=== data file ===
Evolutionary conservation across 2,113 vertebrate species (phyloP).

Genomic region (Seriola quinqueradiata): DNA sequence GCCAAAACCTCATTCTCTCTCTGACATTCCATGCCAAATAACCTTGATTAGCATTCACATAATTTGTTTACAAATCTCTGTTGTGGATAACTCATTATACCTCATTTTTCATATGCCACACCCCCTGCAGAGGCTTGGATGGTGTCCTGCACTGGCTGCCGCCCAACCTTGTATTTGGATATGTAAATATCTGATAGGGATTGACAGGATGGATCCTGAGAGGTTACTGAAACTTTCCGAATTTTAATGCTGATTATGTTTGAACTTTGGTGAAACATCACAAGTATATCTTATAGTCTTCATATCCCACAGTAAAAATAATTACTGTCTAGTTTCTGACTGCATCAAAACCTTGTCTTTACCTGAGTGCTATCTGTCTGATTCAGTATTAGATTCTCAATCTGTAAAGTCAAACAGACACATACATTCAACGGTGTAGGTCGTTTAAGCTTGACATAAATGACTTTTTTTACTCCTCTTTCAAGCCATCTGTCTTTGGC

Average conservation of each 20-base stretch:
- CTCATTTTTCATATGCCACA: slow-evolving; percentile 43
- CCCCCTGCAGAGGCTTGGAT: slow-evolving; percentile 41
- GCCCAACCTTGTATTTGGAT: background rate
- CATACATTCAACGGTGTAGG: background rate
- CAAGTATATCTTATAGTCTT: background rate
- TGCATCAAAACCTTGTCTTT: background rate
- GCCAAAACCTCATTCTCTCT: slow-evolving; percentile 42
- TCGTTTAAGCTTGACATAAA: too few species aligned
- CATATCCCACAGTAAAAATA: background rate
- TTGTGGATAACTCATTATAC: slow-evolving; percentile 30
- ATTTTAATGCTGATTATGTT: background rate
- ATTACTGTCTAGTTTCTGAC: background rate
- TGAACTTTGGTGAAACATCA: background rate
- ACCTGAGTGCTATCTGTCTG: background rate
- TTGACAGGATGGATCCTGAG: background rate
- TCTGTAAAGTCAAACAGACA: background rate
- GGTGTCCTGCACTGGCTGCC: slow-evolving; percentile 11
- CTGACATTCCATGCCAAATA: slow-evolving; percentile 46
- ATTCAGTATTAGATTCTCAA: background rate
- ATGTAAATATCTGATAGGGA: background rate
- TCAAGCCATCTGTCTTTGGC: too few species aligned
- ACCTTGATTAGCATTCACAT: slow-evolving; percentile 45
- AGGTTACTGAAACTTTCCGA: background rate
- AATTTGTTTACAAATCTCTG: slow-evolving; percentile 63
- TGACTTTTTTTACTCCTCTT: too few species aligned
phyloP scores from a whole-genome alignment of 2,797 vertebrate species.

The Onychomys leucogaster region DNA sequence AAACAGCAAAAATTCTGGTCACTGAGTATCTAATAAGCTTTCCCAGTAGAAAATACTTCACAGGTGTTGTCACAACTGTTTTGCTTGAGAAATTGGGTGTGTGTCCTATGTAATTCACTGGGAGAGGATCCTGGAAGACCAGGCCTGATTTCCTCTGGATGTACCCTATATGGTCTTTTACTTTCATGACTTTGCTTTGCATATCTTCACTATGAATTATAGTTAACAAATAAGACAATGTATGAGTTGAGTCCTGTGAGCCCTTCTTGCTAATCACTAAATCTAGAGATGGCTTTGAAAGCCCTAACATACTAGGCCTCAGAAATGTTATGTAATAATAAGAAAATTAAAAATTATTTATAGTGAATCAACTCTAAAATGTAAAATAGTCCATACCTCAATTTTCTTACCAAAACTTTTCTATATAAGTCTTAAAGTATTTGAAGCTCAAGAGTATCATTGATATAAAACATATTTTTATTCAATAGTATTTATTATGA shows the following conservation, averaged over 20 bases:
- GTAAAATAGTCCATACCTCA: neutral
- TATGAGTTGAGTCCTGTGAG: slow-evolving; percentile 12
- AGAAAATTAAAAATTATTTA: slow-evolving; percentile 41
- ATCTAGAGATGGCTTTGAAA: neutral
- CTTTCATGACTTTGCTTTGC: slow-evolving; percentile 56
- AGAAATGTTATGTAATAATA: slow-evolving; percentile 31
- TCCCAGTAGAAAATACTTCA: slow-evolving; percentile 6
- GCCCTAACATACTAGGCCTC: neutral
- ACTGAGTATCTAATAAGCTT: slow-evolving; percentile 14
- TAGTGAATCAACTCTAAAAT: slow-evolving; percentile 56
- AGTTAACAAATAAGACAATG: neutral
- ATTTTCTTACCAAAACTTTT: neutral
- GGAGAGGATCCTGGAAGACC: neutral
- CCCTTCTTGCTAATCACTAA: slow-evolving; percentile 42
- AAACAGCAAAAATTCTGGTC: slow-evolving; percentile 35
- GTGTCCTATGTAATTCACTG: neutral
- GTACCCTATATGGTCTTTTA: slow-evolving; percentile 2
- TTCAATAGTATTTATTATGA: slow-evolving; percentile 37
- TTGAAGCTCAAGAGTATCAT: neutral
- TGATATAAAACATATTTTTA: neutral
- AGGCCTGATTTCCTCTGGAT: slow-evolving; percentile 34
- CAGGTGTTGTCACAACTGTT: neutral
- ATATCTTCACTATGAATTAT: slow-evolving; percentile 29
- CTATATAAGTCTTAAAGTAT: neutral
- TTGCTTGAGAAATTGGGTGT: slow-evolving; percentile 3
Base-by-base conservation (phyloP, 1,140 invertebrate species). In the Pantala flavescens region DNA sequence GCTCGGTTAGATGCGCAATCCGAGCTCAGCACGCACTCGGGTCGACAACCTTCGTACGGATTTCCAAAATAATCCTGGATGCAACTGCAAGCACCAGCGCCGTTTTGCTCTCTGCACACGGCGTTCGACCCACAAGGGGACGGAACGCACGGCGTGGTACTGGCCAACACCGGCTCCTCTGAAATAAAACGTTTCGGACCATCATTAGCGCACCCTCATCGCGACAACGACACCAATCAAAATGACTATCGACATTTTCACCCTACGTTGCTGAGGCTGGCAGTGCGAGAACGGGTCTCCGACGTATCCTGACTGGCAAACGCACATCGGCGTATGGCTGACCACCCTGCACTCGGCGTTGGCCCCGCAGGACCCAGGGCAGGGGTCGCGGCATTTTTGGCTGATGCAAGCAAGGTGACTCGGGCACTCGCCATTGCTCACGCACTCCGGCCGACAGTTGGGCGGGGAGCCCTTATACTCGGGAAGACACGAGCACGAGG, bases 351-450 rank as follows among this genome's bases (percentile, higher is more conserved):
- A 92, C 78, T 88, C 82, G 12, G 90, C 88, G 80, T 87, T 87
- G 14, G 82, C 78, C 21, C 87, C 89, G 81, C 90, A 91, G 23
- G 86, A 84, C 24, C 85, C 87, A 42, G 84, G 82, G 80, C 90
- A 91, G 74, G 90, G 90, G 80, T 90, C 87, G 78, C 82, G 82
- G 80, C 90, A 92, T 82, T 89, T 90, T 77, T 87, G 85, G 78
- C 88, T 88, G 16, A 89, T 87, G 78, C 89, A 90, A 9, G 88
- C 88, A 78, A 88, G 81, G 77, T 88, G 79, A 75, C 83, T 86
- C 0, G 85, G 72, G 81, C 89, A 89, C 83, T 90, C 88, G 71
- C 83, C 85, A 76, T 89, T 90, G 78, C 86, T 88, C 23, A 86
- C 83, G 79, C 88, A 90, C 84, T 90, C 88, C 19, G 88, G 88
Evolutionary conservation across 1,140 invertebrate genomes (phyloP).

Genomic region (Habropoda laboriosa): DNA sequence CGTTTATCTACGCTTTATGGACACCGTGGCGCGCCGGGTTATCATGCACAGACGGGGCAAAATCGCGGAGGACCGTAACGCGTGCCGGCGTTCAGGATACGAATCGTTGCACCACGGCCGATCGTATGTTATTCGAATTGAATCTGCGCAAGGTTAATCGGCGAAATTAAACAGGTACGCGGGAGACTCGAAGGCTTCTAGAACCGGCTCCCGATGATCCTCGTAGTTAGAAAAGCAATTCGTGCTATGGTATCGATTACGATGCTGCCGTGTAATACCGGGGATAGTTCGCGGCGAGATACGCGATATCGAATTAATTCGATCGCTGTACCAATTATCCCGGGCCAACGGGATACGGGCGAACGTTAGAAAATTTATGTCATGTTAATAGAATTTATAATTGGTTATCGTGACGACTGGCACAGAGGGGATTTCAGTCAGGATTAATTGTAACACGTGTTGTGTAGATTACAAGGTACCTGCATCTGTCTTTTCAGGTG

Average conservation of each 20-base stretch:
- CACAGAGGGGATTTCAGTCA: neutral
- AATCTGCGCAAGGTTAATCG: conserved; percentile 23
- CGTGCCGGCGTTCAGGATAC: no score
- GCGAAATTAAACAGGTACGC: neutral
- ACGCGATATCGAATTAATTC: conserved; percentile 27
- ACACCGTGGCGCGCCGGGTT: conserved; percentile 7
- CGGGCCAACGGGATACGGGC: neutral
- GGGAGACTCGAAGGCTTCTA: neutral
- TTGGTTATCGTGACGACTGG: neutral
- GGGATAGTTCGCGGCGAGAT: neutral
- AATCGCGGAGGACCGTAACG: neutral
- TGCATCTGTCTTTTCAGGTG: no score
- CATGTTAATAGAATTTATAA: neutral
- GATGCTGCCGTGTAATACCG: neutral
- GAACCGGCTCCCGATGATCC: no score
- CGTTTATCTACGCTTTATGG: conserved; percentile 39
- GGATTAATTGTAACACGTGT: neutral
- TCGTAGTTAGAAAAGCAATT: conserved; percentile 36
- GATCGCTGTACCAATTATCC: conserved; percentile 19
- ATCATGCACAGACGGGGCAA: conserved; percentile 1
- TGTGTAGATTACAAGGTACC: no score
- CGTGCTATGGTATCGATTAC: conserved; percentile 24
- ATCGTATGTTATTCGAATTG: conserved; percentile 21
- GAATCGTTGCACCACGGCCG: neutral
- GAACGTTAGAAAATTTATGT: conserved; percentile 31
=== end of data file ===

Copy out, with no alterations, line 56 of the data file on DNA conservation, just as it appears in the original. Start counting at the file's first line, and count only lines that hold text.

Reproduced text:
Base-by-base conservation (phyloP, 1,140 invertebrate species). In the Pantala flavescens region DNA sequence GCTCGGTTAGATGCGCAATCCGAGCTCAGCACGCACTCGGGTCGACAACCTTCGTACGGATTTCCAAAATAATCCTGGATGCAACTGCAAGCACCAGCGCCGTTTTGCTCTCTGCACACGGCGTTCGACCCACAAGGGGACGGAACGCACGGCGTGGTACTGGCCAACACCGGCTCCTCTGAAATAAAACGTTTCGGACCATCATTAGCGCACCCTCATCGCGACAACGACACCAATCAAAATGACTATCGACATTTTCACCCTACGTTGCTGAGGCTGGCAGTGCGAGAACGGGTCTCCGACGTATCCTGACTGGCAAACGCACATCGGCGTATGGCTGACCACCCTGCACTCGGCGTTGGCCCCGCAGGACCCAGGGCAGGGGTCGCGGCATTTTTGGCTGATGCAAGCAAGGTGACTCGGGCACTCGCCATTGCTCACGCACTCCGGCCGACAGTTGGGCGGGGAGCCCTTATACTCGGGAAGACACGAGCACGAGG, bases 351-450 rank as follows among this genome's bases (percentile, higher is more conserved):